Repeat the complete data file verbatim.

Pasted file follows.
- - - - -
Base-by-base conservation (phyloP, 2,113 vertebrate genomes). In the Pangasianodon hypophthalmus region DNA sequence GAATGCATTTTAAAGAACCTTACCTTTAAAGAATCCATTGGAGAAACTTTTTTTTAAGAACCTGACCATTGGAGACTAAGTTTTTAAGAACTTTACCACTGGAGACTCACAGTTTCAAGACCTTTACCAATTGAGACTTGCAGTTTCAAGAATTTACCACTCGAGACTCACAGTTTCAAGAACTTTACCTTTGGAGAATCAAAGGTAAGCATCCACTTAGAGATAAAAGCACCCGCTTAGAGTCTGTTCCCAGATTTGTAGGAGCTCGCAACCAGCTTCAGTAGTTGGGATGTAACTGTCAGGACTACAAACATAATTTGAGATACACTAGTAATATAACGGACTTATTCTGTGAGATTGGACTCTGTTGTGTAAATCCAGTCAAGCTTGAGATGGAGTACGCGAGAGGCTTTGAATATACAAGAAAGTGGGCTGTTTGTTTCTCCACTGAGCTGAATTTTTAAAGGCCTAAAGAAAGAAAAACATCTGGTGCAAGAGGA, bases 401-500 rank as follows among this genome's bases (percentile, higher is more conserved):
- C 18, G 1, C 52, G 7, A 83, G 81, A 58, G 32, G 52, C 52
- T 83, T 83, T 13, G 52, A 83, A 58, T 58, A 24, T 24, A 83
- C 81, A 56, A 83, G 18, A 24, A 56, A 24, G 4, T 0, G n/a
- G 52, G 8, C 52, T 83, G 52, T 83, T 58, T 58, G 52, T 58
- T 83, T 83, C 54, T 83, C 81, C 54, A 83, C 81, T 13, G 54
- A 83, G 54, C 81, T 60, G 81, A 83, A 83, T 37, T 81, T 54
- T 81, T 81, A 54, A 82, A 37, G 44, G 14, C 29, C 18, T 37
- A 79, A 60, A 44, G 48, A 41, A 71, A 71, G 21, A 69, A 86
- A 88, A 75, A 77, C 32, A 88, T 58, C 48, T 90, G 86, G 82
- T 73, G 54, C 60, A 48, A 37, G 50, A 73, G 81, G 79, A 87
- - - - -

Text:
Base-by-base conservation (phyloP, 2,113 vertebrate genomes). In the Pangasianodon hypophthalmus region DNA sequence GAATGCATTTTAAAGAACCTTACCTTTAAAGAATCCATTGGAGAAACTTTTTTTTAAGAACCTGACCATTGGAGACTAAGTTTTTAAGAACTTTACCACTGGAGACTCACAGTTTCAAGACCTTTACCAATTGAGACTTGCAGTTTCAAGAATTTACCACTCGAGACTCACAGTTTCAAGAACTTTACCTTTGGAGAATCAAAGGTAAGCATCCACTTAGAGATAAAAGCACCCGCTTAGAGTCTGTTCCCAGATTTGTAGGAGCTCGCAACCAGCTTCAGTAGTTGGGATGTAACTGTCAGGACTACAAACATAATTTGAGATACACTAGTAATATAACGGACTTATTCTGTGAGATTGGACTCTGTTGTGTAAATCCAGTCAAGCTTGAGATGGAGTACGCGAGAGGCTTTGAATATACAAGAAAGTGGGCTGTTTGTTTCTCCACTGAGCTGAATTTTTAAAGGCCTAAAGAAAGAAAAACATCTGGTGCAAGAGGA, bases 401-500 rank as follows among this genome's bases (percentile, higher is more conserved):
- C 18, G 1, C 52, G 7, A 83, G 81, A 58, G 32, G 52, C 52
- T 83, T 83, T 13, G 52, A 83, A 58, T 58, A 24, T 24, A 83
- C 81, A 56, A 83, G 18, A 24, A 56, A 24, G 4, T 0, G n/a
- G 52, G 8, C 52, T 83, G 52, T 83, T 58, T 58, G 52, T 58
- T 83, T 83, C 54, T 83, C 81, C 54, A 83, C 81, T 13, G 54
- A 83, G 54, C 81, T 60, G 81, A 83, A 83, T 37, T 81, T 54
- T 81, T 81, A 54, A 82, A 37, G 44, G 14, C 29, C 18, T 37
- A 79, A 60, A 44, G 48, A 41, A 71, A 71, G 21, A 69, A 86
- A 88, A 75, A 77, C 32, A 88, T 58, C 48, T 90, G 86, G 82
- T 73, G 54, C 60, A 48, A 37, G 50, A 73, G 81, G 79, A 87